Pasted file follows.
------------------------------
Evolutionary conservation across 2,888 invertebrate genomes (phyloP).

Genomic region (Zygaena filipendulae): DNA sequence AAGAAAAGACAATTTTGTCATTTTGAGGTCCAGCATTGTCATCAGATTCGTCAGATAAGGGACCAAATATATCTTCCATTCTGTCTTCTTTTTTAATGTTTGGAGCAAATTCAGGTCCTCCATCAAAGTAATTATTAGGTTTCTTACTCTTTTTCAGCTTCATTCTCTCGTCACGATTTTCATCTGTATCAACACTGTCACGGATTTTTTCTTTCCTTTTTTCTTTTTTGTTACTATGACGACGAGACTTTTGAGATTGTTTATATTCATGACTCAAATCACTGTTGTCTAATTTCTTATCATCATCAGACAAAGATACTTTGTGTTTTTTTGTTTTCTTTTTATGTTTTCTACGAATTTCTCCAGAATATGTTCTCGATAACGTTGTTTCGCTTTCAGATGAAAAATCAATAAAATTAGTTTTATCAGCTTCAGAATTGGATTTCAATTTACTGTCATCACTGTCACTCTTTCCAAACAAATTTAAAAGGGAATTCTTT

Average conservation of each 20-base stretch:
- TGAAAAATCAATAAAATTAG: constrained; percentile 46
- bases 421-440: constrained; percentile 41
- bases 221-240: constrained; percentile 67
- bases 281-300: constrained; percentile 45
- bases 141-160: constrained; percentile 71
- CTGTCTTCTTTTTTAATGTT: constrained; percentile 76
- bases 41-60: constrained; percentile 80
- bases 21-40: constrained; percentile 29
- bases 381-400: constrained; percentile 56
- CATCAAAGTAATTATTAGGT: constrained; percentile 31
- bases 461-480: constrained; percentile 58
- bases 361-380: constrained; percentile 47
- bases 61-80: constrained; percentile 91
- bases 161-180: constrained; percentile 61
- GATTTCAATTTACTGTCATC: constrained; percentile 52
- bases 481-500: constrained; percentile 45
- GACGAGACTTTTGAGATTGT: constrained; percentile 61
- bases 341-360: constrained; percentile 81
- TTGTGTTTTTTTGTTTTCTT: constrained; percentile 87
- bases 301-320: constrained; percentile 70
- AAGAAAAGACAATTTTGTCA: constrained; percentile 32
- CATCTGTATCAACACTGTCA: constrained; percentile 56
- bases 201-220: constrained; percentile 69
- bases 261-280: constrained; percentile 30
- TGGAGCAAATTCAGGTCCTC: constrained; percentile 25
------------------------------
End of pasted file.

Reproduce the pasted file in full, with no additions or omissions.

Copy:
Evolutionary conservation across 2,888 invertebrate genomes (phyloP).

Genomic region (Zygaena filipendulae): DNA sequence AAGAAAAGACAATTTTGTCATTTTGAGGTCCAGCATTGTCATCAGATTCGTCAGATAAGGGACCAAATATATCTTCCATTCTGTCTTCTTTTTTAATGTTTGGAGCAAATTCAGGTCCTCCATCAAAGTAATTATTAGGTTTCTTACTCTTTTTCAGCTTCATTCTCTCGTCACGATTTTCATCTGTATCAACACTGTCACGGATTTTTTCTTTCCTTTTTTCTTTTTTGTTACTATGACGACGAGACTTTTGAGATTGTTTATATTCATGACTCAAATCACTGTTGTCTAATTTCTTATCATCATCAGACAAAGATACTTTGTGTTTTTTTGTTTTCTTTTTATGTTTTCTACGAATTTCTCCAGAATATGTTCTCGATAACGTTGTTTCGCTTTCAGATGAAAAATCAATAAAATTAGTTTTATCAGCTTCAGAATTGGATTTCAATTTACTGTCATCACTGTCACTCTTTCCAAACAAATTTAAAAGGGAATTCTTT

Average conservation of each 20-base stretch:
- TGAAAAATCAATAAAATTAG: constrained; percentile 46
- bases 421-440: constrained; percentile 41
- bases 221-240: constrained; percentile 67
- bases 281-300: constrained; percentile 45
- bases 141-160: constrained; percentile 71
- CTGTCTTCTTTTTTAATGTT: constrained; percentile 76
- bases 41-60: constrained; percentile 80
- bases 21-40: constrained; percentile 29
- bases 381-400: constrained; percentile 56
- CATCAAAGTAATTATTAGGT: constrained; percentile 31
- bases 461-480: constrained; percentile 58
- bases 361-380: constrained; percentile 47
- bases 61-80: constrained; percentile 91
- bases 161-180: constrained; percentile 61
- GATTTCAATTTACTGTCATC: constrained; percentile 52
- bases 481-500: constrained; percentile 45
- GACGAGACTTTTGAGATTGT: constrained; percentile 61
- bases 341-360: constrained; percentile 81
- TTGTGTTTTTTTGTTTTCTT: constrained; percentile 87
- bases 301-320: constrained; percentile 70
- AAGAAAAGACAATTTTGTCA: constrained; percentile 32
- CATCTGTATCAACACTGTCA: constrained; percentile 56
- bases 201-220: constrained; percentile 69
- bases 261-280: constrained; percentile 30
- TGGAGCAAATTCAGGTCCTC: constrained; percentile 25